Sony on Tuesday outlined its restructuring plans amid a downturn in consumer electronics, bloated inventory and weak demand for its products. The larger question is whether Sony will ever get its unwieldy management structure right.
First, the headlines. Sony is restructuring to boost profitability. As part of that move, Sony plans to eliminate 8,000 electronics jobsâ€“out of 160,000. That sum equates to roughly 5 percent. If you toss in subcontractors Sony is cutting 16,000 positions. Sonyâ€™s goal is to revamp manufacturing sitesâ€“closing two in Franceâ€“and save 100 billion yen by the fiscal year ending March 31, 2010.
But like a lot of Sonyâ€™s moves the company is taking half-steps.
J.P. Morgan analyst Yoshiharu Izumi sums it up in a research note:
We are slightly disappointed because 1) although the measures are scheduled to cut costs byÂ yen 100bn, this will not emerge before FY2010, which appears too slow, 2) the order of priorities is not clear (we had hoped for measures focusing on cutting losses at the TV business) and 3) the announcement consisted only of press release, with no briefing.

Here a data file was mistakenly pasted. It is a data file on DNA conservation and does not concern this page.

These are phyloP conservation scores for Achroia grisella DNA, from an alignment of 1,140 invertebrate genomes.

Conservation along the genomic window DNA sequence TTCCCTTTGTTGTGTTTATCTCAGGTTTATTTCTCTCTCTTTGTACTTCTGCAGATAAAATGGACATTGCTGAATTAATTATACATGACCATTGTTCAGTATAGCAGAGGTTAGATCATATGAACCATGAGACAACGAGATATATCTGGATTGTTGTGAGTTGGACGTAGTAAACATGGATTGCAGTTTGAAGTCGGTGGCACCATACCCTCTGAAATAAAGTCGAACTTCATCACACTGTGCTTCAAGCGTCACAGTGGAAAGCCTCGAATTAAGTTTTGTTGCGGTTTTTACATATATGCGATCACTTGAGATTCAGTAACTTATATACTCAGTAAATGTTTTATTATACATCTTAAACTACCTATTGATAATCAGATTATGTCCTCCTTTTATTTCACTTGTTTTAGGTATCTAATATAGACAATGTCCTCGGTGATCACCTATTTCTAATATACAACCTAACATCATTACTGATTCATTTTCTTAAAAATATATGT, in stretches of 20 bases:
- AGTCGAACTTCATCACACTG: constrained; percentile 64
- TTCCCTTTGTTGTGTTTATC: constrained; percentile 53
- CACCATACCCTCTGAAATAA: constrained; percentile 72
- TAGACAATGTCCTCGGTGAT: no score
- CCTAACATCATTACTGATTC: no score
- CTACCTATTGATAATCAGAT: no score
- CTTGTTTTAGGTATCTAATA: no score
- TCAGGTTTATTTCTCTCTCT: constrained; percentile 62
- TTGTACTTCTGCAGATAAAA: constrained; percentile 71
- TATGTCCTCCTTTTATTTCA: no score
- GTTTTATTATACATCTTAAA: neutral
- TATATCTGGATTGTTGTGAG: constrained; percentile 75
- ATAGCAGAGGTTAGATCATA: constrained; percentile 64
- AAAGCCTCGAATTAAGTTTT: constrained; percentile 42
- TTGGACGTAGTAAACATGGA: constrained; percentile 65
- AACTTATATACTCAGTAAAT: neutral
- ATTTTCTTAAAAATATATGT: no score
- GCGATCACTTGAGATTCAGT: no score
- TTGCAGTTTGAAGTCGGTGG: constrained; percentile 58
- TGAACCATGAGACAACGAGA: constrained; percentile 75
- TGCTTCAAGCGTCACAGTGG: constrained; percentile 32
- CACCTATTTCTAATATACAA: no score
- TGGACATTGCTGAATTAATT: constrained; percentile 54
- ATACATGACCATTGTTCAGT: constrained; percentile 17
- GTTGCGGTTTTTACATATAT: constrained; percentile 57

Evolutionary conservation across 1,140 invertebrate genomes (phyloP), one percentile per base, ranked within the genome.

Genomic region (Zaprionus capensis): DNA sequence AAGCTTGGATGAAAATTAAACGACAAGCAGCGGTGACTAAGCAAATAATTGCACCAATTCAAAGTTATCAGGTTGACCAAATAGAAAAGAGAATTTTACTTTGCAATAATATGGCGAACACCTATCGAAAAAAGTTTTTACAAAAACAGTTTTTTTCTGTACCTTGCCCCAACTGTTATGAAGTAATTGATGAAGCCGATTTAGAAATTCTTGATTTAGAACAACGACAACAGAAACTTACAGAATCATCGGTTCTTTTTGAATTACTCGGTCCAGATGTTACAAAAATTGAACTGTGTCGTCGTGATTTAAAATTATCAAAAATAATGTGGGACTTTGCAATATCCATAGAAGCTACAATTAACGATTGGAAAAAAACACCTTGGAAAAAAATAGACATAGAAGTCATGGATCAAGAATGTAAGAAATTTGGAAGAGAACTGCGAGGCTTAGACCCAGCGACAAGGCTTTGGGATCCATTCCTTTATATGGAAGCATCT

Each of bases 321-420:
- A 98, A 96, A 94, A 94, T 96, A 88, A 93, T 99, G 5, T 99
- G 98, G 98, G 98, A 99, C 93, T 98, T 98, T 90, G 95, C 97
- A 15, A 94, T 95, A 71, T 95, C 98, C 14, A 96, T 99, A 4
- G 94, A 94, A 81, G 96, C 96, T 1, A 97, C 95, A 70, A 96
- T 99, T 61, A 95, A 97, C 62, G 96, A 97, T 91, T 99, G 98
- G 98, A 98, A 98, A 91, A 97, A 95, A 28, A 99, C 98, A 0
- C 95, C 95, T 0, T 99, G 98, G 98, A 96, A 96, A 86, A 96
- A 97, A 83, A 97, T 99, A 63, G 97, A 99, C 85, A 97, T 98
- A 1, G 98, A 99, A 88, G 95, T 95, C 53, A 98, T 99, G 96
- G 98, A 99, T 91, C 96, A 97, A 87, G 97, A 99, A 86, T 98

Simply put, Sonyâ€™s restructuring isnâ€™t likely to fix much. Sony is still too bloated, still too hard to navigate and still dictated by fiefdoms and units that donâ€™t add up. Sir Howard Stringer was brought in to save Sony, but you can only turn the electronics giant so fast. For every victory (Blu-ray) thereâ€™s a defeat (Walkman, Playstation 3 launch vs. Wii).
Exhibit A: This Knowledge@Wharton story details Sonyâ€™s miscuesâ€“a foray into the music business, DRM stumbles and the obsession with being vertically integrated. The articleâ€“penned in 2005 shortly after Stringer took over as CEOâ€“could be run today and no one would know the difference.
Folks ask how a leader like Sony can be lapped by smaller companies like Apple. The answer is simple: Sony is too damn big. If Sony wants to get anyoneâ€™s attention it should break itself into a bunch of little Sonys. Games, entertainment and consumer electronics need to be distinct businesses split off from the mother ship. Iâ€™m beginning to wonder if corporate America needs some sort of mandatory split up once a company reaches a certain size. Think term limits for corporate bloat.